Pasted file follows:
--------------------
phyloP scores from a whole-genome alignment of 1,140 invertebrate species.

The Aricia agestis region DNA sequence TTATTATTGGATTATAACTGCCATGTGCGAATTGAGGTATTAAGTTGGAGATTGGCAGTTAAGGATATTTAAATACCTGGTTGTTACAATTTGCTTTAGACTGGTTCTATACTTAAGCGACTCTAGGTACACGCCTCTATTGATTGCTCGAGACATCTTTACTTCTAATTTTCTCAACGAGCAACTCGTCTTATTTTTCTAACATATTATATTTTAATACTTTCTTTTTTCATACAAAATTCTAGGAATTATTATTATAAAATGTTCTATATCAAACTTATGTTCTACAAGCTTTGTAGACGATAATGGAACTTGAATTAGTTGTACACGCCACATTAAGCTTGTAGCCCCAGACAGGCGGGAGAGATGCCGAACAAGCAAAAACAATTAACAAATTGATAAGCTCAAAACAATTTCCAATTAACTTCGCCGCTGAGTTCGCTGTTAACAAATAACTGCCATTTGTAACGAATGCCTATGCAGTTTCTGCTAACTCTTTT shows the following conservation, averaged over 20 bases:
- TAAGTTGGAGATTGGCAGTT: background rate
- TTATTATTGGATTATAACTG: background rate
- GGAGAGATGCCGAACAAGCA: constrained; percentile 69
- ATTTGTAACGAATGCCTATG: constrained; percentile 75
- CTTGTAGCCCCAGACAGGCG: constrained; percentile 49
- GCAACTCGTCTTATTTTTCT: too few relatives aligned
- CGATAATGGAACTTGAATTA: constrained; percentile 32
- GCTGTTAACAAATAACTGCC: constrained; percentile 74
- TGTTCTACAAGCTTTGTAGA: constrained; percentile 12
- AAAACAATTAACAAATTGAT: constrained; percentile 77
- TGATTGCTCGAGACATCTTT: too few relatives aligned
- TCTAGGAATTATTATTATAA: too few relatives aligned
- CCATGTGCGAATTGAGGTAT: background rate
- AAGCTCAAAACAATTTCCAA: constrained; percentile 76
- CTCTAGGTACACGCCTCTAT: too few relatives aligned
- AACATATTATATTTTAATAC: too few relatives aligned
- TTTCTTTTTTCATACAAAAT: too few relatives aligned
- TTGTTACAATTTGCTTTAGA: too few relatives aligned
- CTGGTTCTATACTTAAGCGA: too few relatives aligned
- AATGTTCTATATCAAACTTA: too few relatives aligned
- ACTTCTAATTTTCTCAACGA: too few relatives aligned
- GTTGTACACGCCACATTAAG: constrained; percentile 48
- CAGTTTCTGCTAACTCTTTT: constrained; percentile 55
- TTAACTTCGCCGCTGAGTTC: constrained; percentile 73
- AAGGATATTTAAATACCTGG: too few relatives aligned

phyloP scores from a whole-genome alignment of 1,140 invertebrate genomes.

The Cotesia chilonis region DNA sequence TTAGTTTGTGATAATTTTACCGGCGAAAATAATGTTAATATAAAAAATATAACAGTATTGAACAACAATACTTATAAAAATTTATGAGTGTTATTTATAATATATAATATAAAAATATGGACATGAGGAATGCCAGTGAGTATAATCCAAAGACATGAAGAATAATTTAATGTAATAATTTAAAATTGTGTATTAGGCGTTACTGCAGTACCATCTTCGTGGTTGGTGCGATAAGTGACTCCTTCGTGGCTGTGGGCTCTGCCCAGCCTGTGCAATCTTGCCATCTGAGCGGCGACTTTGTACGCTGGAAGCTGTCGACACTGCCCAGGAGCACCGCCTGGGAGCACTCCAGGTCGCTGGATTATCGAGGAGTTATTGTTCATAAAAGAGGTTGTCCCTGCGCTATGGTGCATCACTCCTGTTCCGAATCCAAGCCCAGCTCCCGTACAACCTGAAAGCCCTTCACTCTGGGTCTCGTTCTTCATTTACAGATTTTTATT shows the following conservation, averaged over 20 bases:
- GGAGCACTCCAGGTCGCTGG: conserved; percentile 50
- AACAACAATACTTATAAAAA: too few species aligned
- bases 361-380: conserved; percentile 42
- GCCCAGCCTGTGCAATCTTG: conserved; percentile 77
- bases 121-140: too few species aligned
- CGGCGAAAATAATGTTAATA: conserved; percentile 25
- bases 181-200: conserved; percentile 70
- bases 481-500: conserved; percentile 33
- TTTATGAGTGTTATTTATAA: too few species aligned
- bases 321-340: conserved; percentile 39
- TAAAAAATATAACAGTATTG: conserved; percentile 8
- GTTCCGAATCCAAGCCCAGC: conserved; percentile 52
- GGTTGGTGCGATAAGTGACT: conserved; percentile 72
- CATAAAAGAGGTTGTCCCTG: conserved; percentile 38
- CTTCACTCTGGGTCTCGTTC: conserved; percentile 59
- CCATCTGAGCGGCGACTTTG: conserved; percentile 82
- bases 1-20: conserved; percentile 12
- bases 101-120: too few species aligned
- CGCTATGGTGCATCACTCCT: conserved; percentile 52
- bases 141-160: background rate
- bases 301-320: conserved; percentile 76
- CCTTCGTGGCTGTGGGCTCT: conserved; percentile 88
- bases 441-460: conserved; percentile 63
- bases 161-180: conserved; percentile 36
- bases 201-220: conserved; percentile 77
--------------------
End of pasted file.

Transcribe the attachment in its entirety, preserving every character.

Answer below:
phyloP scores from a whole-genome alignment of 1,140 invertebrate species.

The Aricia agestis region DNA sequence TTATTATTGGATTATAACTGCCATGTGCGAATTGAGGTATTAAGTTGGAGATTGGCAGTTAAGGATATTTAAATACCTGGTTGTTACAATTTGCTTTAGACTGGTTCTATACTTAAGCGACTCTAGGTACACGCCTCTATTGATTGCTCGAGACATCTTTACTTCTAATTTTCTCAACGAGCAACTCGTCTTATTTTTCTAACATATTATATTTTAATACTTTCTTTTTTCATACAAAATTCTAGGAATTATTATTATAAAATGTTCTATATCAAACTTATGTTCTACAAGCTTTGTAGACGATAATGGAACTTGAATTAGTTGTACACGCCACATTAAGCTTGTAGCCCCAGACAGGCGGGAGAGATGCCGAACAAGCAAAAACAATTAACAAATTGATAAGCTCAAAACAATTTCCAATTAACTTCGCCGCTGAGTTCGCTGTTAACAAATAACTGCCATTTGTAACGAATGCCTATGCAGTTTCTGCTAACTCTTTT shows the following conservation, averaged over 20 bases:
- TAAGTTGGAGATTGGCAGTT: background rate
- TTATTATTGGATTATAACTG: background rate
- GGAGAGATGCCGAACAAGCA: constrained; percentile 69
- ATTTGTAACGAATGCCTATG: constrained; percentile 75
- CTTGTAGCCCCAGACAGGCG: constrained; percentile 49
- GCAACTCGTCTTATTTTTCT: too few relatives aligned
- CGATAATGGAACTTGAATTA: constrained; percentile 32
- GCTGTTAACAAATAACTGCC: constrained; percentile 74
- TGTTCTACAAGCTTTGTAGA: constrained; percentile 12
- AAAACAATTAACAAATTGAT: constrained; percentile 77
- TGATTGCTCGAGACATCTTT: too few relatives aligned
- TCTAGGAATTATTATTATAA: too few relatives aligned
- CCATGTGCGAATTGAGGTAT: background rate
- AAGCTCAAAACAATTTCCAA: constrained; percentile 76
- CTCTAGGTACACGCCTCTAT: too few relatives aligned
- AACATATTATATTTTAATAC: too few relatives aligned
- TTTCTTTTTTCATACAAAAT: too few relatives aligned
- TTGTTACAATTTGCTTTAGA: too few relatives aligned
- CTGGTTCTATACTTAAGCGA: too few relatives aligned
- AATGTTCTATATCAAACTTA: too few relatives aligned
- ACTTCTAATTTTCTCAACGA: too few relatives aligned
- GTTGTACACGCCACATTAAG: constrained; percentile 48
- CAGTTTCTGCTAACTCTTTT: constrained; percentile 55
- TTAACTTCGCCGCTGAGTTC: constrained; percentile 73
- AAGGATATTTAAATACCTGG: too few relatives aligned

phyloP scores from a whole-genome alignment of 1,140 invertebrate genomes.

The Cotesia chilonis region DNA sequence TTAGTTTGTGATAATTTTACCGGCGAAAATAATGTTAATATAAAAAATATAACAGTATTGAACAACAATACTTATAAAAATTTATGAGTGTTATTTATAATATATAATATAAAAATATGGACATGAGGAATGCCAGTGAGTATAATCCAAAGACATGAAGAATAATTTAATGTAATAATTTAAAATTGTGTATTAGGCGTTACTGCAGTACCATCTTCGTGGTTGGTGCGATAAGTGACTCCTTCGTGGCTGTGGGCTCTGCCCAGCCTGTGCAATCTTGCCATCTGAGCGGCGACTTTGTACGCTGGAAGCTGTCGACACTGCCCAGGAGCACCGCCTGGGAGCACTCCAGGTCGCTGGATTATCGAGGAGTTATTGTTCATAAAAGAGGTTGTCCCTGCGCTATGGTGCATCACTCCTGTTCCGAATCCAAGCCCAGCTCCCGTACAACCTGAAAGCCCTTCACTCTGGGTCTCGTTCTTCATTTACAGATTTTTATT shows the following conservation, averaged over 20 bases:
- GGAGCACTCCAGGTCGCTGG: conserved; percentile 50
- AACAACAATACTTATAAAAA: too few species aligned
- bases 361-380: conserved; percentile 42
- GCCCAGCCTGTGCAATCTTG: conserved; percentile 77
- bases 121-140: too few species aligned
- CGGCGAAAATAATGTTAATA: conserved; percentile 25
- bases 181-200: conserved; percentile 70
- bases 481-500: conserved; percentile 33
- TTTATGAGTGTTATTTATAA: too few species aligned
- bases 321-340: conserved; percentile 39
- TAAAAAATATAACAGTATTG: conserved; percentile 8
- GTTCCGAATCCAAGCCCAGC: conserved; percentile 52
- GGTTGGTGCGATAAGTGACT: conserved; percentile 72
- CATAAAAGAGGTTGTCCCTG: conserved; percentile 38
- CTTCACTCTGGGTCTCGTTC: conserved; percentile 59
- CCATCTGAGCGGCGACTTTG: conserved; percentile 82
- bases 1-20: conserved; percentile 12
- bases 101-120: too few species aligned
- CGCTATGGTGCATCACTCCT: conserved; percentile 52
- bases 141-160: background rate
- bases 301-320: conserved; percentile 76
- CCTTCGTGGCTGTGGGCTCT: conserved; percentile 88
- bases 441-460: conserved; percentile 63
- bases 161-180: conserved; percentile 36
- bases 201-220: conserved; percentile 77